Note: I’ve updated this post to reflect changes to the county’s search page.
I got some great feedback on my research into the history of my 85-year-old house. Brian Chasnoff told me he spent an hour looking up records for his own house. But Brian and others said they had trouble using Bexar County’s Web page set up by County Clerk Gerry Rickhoff to look up public records. Here are a few tips to get started.
When you visit the site, you have to register for free. Once that’s done you can log in and you’ll see this intro page:
Here you can search foreclosure notices, marriage licenses, business records — life’s important moments, all documented and filed at the county courthouse.
Deeds documenting property sales are also filed at the courthouse. If you want to know more about the history of a property, click on “name” to search by the name of the grantee or grantor. The grantor is the party selling the property, the grantee is the person who bought it.
You can’t look up a property by its address, but you can look it up by its legal description. To find the legal description for a property, visit the Bexar County Appraisal District’s page and click on “Property Search.” You can type in the name of the owner, the address or look up the property on a map.
So if you do a search for “Tedesco John” my house comes up and you can see the legal description is New City Block 1946, Block 24, Lot 28.
Go back to the document search page and click on the “Land info” tab. It pulls up this page:
Type in the legal description for my house and you’ll see all the deeds, tax liens, easements, and any other record filed at the county courthouse in connection to that property going back to 1960.
The search pulls up five documents tied to my property, and you can download digital copies of the records. For example, you can pull up this deed showing that I bought the house in 2003 from Angie and Andrew Millman, and I paid for it with an $87,899 bank loan.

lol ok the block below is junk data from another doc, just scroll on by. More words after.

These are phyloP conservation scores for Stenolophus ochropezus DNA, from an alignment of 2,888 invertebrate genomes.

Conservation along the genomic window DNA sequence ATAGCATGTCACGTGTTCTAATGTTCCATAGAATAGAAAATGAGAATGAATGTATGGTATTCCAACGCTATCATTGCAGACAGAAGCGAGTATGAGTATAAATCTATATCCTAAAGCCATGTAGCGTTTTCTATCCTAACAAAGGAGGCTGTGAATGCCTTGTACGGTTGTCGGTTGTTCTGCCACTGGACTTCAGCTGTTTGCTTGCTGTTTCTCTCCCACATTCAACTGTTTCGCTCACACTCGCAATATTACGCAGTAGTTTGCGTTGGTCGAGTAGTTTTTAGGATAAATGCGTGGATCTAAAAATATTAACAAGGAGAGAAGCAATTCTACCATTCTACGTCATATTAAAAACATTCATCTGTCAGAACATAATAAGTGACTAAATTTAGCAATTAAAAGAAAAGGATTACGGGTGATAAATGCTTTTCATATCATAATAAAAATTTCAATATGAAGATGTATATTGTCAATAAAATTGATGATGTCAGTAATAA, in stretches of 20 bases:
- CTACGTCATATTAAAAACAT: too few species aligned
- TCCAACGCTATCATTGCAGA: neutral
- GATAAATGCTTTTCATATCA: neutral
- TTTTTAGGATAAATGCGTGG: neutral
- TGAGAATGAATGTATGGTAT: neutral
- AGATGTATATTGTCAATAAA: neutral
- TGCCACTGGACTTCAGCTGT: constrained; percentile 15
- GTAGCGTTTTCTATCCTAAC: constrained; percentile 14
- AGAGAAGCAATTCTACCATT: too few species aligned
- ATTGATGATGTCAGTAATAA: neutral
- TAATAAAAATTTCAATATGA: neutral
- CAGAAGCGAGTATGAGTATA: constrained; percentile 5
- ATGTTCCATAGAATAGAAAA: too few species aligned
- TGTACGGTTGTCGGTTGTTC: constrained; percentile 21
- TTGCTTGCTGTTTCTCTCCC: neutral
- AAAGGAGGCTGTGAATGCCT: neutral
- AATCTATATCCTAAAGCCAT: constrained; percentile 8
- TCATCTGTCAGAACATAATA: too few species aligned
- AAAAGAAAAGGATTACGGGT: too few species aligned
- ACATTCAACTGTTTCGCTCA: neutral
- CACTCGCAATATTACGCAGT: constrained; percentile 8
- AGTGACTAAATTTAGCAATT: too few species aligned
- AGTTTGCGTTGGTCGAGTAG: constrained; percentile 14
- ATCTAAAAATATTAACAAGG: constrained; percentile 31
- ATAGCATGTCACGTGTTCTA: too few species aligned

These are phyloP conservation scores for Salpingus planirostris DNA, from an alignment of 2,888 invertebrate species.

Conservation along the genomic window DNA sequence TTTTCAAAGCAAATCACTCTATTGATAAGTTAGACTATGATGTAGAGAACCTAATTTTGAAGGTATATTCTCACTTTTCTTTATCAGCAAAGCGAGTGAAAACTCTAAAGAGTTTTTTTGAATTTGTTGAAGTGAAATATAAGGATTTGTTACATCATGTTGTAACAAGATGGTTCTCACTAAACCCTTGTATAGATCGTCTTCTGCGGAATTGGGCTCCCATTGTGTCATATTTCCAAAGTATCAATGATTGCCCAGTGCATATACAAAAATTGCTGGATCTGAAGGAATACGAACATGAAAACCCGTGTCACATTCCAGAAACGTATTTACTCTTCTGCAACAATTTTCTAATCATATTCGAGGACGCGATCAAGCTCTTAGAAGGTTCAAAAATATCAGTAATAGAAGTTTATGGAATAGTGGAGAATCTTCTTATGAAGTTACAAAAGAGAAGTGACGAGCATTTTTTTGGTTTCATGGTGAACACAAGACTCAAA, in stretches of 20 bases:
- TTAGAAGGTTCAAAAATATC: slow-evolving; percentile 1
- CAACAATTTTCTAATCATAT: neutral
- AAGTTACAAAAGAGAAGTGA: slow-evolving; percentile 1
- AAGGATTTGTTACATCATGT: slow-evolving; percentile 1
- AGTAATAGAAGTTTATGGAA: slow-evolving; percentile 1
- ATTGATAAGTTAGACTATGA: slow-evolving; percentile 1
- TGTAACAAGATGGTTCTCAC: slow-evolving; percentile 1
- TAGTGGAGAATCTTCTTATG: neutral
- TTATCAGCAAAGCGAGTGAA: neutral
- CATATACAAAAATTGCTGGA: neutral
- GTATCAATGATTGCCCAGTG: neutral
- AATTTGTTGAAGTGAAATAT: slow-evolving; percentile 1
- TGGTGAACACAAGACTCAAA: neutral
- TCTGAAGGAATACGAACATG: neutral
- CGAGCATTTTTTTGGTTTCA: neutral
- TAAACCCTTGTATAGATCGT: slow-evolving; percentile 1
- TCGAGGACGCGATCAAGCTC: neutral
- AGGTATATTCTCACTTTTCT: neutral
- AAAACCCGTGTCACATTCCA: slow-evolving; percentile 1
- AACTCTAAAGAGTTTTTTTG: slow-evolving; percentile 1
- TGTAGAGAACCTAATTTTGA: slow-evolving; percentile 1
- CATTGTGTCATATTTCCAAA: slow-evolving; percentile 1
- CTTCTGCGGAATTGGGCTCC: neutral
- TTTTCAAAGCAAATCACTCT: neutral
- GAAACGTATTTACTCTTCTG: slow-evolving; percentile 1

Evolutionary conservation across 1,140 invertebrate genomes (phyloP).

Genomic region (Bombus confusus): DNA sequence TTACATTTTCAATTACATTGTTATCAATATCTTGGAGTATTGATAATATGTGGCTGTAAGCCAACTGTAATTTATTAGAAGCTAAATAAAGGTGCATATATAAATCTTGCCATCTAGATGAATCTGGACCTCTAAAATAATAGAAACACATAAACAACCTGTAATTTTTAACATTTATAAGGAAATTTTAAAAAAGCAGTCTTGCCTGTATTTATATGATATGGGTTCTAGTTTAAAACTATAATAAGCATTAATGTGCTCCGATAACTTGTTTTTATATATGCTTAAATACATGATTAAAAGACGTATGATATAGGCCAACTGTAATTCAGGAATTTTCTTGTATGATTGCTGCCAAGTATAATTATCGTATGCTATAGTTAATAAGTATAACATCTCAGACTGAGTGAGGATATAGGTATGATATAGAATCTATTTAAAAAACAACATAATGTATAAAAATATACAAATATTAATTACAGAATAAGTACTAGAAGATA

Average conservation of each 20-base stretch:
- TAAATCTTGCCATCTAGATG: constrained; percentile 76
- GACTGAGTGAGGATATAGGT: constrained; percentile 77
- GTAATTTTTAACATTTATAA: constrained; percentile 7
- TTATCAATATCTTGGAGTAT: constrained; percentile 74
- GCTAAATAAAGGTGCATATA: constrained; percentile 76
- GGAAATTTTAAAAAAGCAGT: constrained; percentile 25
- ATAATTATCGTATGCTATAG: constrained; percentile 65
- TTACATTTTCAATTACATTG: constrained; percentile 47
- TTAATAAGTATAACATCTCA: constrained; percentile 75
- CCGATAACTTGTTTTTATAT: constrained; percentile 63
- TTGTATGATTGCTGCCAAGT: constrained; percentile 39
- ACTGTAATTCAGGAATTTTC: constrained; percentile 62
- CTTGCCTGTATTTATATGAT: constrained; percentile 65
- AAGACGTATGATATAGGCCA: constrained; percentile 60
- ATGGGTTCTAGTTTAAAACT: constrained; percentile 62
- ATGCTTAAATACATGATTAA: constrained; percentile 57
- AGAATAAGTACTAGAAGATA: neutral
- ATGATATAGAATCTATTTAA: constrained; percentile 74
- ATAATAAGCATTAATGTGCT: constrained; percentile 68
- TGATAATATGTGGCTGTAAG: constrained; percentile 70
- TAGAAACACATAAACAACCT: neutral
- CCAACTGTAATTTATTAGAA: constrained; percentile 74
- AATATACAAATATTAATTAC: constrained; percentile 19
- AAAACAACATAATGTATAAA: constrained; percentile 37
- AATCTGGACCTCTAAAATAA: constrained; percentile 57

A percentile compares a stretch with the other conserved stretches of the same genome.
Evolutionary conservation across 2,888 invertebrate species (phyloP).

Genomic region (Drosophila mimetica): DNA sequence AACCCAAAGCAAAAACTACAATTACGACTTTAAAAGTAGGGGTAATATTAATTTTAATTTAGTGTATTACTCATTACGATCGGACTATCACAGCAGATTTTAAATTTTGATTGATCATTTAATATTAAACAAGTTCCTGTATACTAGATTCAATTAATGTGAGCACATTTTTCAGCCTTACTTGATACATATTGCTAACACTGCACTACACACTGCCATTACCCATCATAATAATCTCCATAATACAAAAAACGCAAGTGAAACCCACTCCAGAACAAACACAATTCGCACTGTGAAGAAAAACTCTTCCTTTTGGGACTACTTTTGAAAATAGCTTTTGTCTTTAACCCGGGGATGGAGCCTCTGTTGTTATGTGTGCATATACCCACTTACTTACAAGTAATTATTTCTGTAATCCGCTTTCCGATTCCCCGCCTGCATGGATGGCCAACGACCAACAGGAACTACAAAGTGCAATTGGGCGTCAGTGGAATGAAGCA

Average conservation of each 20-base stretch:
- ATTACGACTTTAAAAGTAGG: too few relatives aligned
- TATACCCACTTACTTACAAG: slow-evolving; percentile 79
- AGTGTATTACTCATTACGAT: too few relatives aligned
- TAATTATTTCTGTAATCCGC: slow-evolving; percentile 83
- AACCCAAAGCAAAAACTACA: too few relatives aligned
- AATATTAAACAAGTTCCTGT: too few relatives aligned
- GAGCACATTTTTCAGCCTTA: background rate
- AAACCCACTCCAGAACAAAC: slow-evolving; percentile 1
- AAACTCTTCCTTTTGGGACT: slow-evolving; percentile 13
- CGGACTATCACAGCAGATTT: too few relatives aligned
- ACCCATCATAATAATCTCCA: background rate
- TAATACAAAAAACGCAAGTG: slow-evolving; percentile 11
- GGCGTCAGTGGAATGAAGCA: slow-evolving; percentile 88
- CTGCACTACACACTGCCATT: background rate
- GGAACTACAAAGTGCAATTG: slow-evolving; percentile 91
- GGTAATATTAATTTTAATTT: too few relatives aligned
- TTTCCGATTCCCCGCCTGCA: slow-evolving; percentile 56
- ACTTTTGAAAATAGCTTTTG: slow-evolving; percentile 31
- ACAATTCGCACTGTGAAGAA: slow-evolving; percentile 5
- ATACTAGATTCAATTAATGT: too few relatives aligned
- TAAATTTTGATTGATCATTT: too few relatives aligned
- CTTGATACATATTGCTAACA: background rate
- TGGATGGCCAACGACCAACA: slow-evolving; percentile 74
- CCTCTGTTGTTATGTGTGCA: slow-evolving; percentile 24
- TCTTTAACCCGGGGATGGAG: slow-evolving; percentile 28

Another deed shows the Millmans bought the house in 1996 from someone named Wilma Nora Boyle. My neighbors told me she was a nice woman who had lived in the house for years.
This search goes back to 1960 [UPDATE: The clerk’s office has since expanded the land records search to 1837. You can now ignore the part in this post about the historical records search], but my house was built in 1924. So how do I figure out who Boyle bought the house from?
Go back to the search menu. Under the application menu, don’t click on “Land Records” like you did last time. Click on “1837-1963 Historical Records.” There, you’ll see a “Grantor/Grantee” search option.
Searching for Boyle’s name turns up the fact that she bought the house from the Ring family. Search for that couple and you see that they, in turn, bought the house from Hortanz Wiegand. Wiegand had bought the house from her husband, G.A. Wiegand. And the very first deed for the property was dated Dec. 9, 1925 when G.A. Wiegand bought the house from the builder, L.S. Busby.
If you own a house, your title company might have provided you with deeds showing the chain of ownership for the property. But you can also be your own title company and conduct your own research for any property. In the past, I’ve written stories about controversial land deals and developments. The two Web sites set up by Rickhoff and the county’s appraisal district let me quickly figure out who owns what, where and when.
And sometimes, these old records simply offer a glimpse at what life was like in another era.